Poverty in Haiti

Poverty in Haiti

        After this year’s earth quake in Haiti and all the news coverage that I saw earlier in the year, I felt the need to try to imagine or comprehend the level of poverty in Haiti.  I am not certain how much help does Haiti receives from other countries but would like to do some research.  I would also like to know if countries that are well off do they empower third world countries.  I don’t believe there is democracy for humanities in third world countries.  I was totally devastated when the earth quake stroke Haiti.

            I plan on researching poverty after the earth quake in Haiti and I plan to find out if they receive help from other countries. If Haiti receives help, what type of help and how is it disbursed?   In addition to the help, do they receive advice from counties who are well off financially?  I would like to use information from CNN and PBS.  In addition I would like to interview my Haitian friend Yvonne.

            I work in Corporate America and have been in the finance industry for a while and have seen so much injustice that it is a topic like this that truly identifies my heart for humanity.  My heart may be small in size but it is gigantic when it for a cause of this magnitude.  I say it all the time that I do not belong in Corporate America.  My heart tells me that I should be dedicating my heart and soul to causes like this. 

            In class we have had several discussions regarding humanities and I feel that it is very important for everyone in our world to work together in finding solutions for problems like poverty here in the US and as well as in third world countries.  How can our society prosper without leaving behind the less fortunate?

By Alicia Garcia –CCNY-Student

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This entry was posted in CCR exchange: Stanford-CCNY, Fall 2010: Humanities, Identity, and Social Justice. Bookmark the permalink.

7 Responses to Poverty in Haiti

  1. ccrvisitor says:

    The use of secondary sources like CNN and other news providers is a great contrast to the one-on-one interview with your Haitian friend. These two pieces of evidence will provide an opportunity to analyze and contrast any opposing ideas.

  2. Daniela Parra says:

    The use of secondary sources like CNN and other news providers is a great contrast to the one-on-one interview with your Haitian friend. These two pieces of evidence will provide an opportunity to analyze and contrast any opposing ideas.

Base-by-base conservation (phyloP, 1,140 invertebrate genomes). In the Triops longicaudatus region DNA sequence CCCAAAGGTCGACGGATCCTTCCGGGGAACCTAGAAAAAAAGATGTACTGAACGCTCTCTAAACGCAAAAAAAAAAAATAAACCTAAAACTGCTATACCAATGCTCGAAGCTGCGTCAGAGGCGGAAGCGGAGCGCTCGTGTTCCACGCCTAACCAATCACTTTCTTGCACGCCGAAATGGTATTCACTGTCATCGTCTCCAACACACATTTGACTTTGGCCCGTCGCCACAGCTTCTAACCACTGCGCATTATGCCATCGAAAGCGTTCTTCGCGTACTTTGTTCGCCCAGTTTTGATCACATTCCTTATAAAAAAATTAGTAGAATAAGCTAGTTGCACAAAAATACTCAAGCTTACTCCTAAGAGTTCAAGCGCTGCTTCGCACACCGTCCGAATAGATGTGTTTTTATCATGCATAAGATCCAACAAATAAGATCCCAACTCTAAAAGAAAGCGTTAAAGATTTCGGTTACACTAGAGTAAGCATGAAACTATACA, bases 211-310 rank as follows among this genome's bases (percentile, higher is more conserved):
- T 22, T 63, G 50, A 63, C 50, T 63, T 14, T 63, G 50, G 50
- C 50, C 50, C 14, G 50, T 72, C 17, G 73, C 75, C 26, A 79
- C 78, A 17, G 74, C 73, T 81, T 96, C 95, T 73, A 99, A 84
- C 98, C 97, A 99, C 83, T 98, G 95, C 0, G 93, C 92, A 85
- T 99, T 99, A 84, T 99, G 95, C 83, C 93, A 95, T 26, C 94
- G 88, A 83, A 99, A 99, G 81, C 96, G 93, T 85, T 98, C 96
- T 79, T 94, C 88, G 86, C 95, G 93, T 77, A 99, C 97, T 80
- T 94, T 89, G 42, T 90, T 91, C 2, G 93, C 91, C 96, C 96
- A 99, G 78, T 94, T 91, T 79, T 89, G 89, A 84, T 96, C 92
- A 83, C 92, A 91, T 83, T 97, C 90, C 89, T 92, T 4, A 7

3. Grant Beard says:

    This is an interesting topic, but I’m not sure how well it relates to the humanities (which I’m guessing from other posts is the main point of your project). I like the way that ou plan on studying the way that aid is disbursed and what argument that makes for or against the humanities. Just make sure that you clearly emphasize the connection between the two. Good luck and i hope this helps!

  4. ccrvisitor says:

    This research topic piques my interest, especially considering-as you bring up-the recent earthquake in Haiti. Poverty is a huge problem in many societies, and the more we as humans come to grips with its causes, the better our methods of help will be.

  5. Elizabeth ecker says:

    You seem very passionate about the topic, which will make the research and writing come a lot easier. These are very interesting questions you pose. Just make sure that you stay away from too much wordy opinion. Stay concise and don’t elaborate too much on how it makes you feel. It is obvious that you feel a very strong connection to this topic, which will serve you well. Just try to stay away from too much flowery emotion.

  6. Isabella Sanchez says:

    This sounds like a very interesting topic. I am particularly interested in your investigation of what sort of aid (financial, material), how much aid, and in what way aid is being distributed to Haiti by other countries. As a person who is very interested in economics, I first thought of my knowledge on development economics when thinking about aid to Haiti. Unfortunately, only a small percentage of governmental aid reaches the recipient country, largely due to corruption, especially in less economically developed countries like Haiti where corruption is generally more widespread. However, non-governmental aid sees higher success rates in reaching its targeted recipients, and will be more beneficial to the people of the country if the proper recipients are targeted. Perhaps with further research and specific evidence, this could make the case for or against the humanities in solving the crisis in Haiti.

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